These Georgia museums focus on Black history

National Center for Civil and Human Rights
Katrina Merto

The Albany Civil Rights Institute opened in 2008 and features exhibitions on the history of slavery in America to present time, and specifically, how the town of Albany played a pivotal role when it came to voting rights, nonviolent protests and more. The location of the Institute is in Albany’s Old Mt. Zion Church, where Dr. Martin Luther King, Jr. spoke to crowds in 1961.

Location: Albany - 326 W Whitney Ave; Facebook: @albanycivilrights; Contact: 229-432-1698

Apex Museum (Atlanta)

“APEX” stands for “African-American Panoramic Experience.” This small but mighty museum located in the Sweet Auburn district of downtown Atlanta offers quarterly exhibits of both African and African American history and culture to educate visitors from all over the world about the contributions of the African diaspora.

Location: Atlanta - 135 Auburn Ave NE; Website:; Contact: 404-523-2739

Jack Hadley Black History Museum (Thomasville)

The small town of Thomasville is located in southern Georgia, near the Florida border. It hosts the Jack Hadley Black History Museum, which was established in 1995 by historian James “Jack” Hadley for the purpose of educating both visitors and locals about African American history. The museum hosts over 4,500 pieces of significant African American items collected by Hadley over the years.

Location: Thomasville - 214 Alexander St; Website:; Contact: 229-226-5029

The King Center for Nonviolent Social Change (Atlanta)

While the King Center considers itself more of a center that promotes research, education and training on nonviolent social change rather than a museum, it does hold multiple exhibits focused on Martin Luther King, Jr., Coretta Scott King, Mahatma Gandhi and Rosa Parks. Explore a variety of items on display of personal and historical significance to these famous figures.

Location: Atlanta - 449 Auburn Ave NE; Website:; Contact: 404-526-8900

Lucy Craft Laney Museum of Black History (Augusta)

This Augusta museum in a quaint house honors the legacy of Lucy Craft Laney, Georgia’s most famous woman African American educator who served as the founder and principal of the Haines Institute from 1883 to 1933. Exhibits showcasing the talented works of notable African Americans are displayed in the museum.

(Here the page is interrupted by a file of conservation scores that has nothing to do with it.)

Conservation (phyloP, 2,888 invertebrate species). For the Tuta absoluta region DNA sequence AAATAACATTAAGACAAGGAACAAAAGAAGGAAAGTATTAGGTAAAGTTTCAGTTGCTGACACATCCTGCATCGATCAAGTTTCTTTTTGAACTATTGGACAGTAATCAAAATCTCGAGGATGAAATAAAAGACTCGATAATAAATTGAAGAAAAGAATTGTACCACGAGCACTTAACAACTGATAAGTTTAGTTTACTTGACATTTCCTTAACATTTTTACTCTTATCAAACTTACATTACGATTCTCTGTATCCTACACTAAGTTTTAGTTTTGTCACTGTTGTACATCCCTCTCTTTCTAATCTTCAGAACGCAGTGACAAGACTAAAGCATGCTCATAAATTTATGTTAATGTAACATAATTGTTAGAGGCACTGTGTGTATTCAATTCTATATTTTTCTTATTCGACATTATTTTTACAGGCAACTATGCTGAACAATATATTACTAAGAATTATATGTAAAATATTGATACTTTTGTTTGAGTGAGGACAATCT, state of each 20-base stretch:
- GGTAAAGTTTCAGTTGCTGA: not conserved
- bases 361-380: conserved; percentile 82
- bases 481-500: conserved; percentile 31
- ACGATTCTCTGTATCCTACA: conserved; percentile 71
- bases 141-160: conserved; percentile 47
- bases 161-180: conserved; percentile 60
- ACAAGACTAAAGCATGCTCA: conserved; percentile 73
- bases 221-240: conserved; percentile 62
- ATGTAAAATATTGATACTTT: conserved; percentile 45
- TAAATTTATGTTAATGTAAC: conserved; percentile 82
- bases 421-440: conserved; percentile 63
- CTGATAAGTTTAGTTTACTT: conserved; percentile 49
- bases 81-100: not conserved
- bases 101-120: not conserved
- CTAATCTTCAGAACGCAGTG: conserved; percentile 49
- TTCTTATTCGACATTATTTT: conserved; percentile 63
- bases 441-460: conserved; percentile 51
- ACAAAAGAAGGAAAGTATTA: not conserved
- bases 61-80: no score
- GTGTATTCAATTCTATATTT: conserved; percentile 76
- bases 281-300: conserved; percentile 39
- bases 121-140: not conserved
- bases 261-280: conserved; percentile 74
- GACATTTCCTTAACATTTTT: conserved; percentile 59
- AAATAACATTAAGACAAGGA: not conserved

Location: Augusta - 1116 Phillips St; Website:; Contact: 706-724-3576

National Center for Civil and Human Rights (Atlanta)

The National Center for Civil and Human Rights, located in downtown Atlanta, focuses on both the American Civil Rights Movement as well as global human rights issues. Interactive exhibits bring visitors closer to the experiences of those who participated in the movement, such as lunch counter sit-in simulations and more. Learn more about iconic human rights struggles and successes, both domestically and internationally.

Location: Atlanta - 100 Ivan Allen Jr Blvd NW; Website:; Contact: 678-999-8990

Ralph Mark Gilbert Civil Rights Museum (Savannah)

Ralph Mark Gilbert was the 13th pastor of the First African Baptist Church in Savannah and was known as the “father” of Savannah’s role in the American Civil Rights Movement due to his activism with the local chapter of the NAACP. The museum is fittingly located on Martin Luther King, Jr. Boulevard in Savannah and features three stories of interactive exhibitions that showcase Savannah’s important role in American civil rights history, including events such as the Savannah Boycott.

Location: Savannah - 460 Martin Luther King Jr Blvd; Website:; Contact: 912-777-6099

Tubman Museum (Macon)

Named after famous American abolitionist Harriet Tubman, the Tubman Museum in Macon celebrates and shares the rich history of African Americans and their role in social engagement and change. Exhibitions include galleries focused on black artists, folk art and decorative arts throughout history.

Location: Macon - 310 Cherry St; Website:; Contact: 478-743-8544

BONUS: Atlanta History Center (Atlanta)

While the Atlanta History Center showcases a “broader” view of Atlanta history beyond just Black history, Black history is part of the story that has shaped Atlanta. The topic has its place within the Atlanta History Center, even if it isn’t always front and center. Exhibitions frequently change, so be on the lookout for exhibitions that focus specifically on Black history from time to time.

Location: Atlanta - 130 W Paces Ferry Rd NW; Website:; Contact: 404-814-4000

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Often regarded as the mecca of the modern civil rights movement and …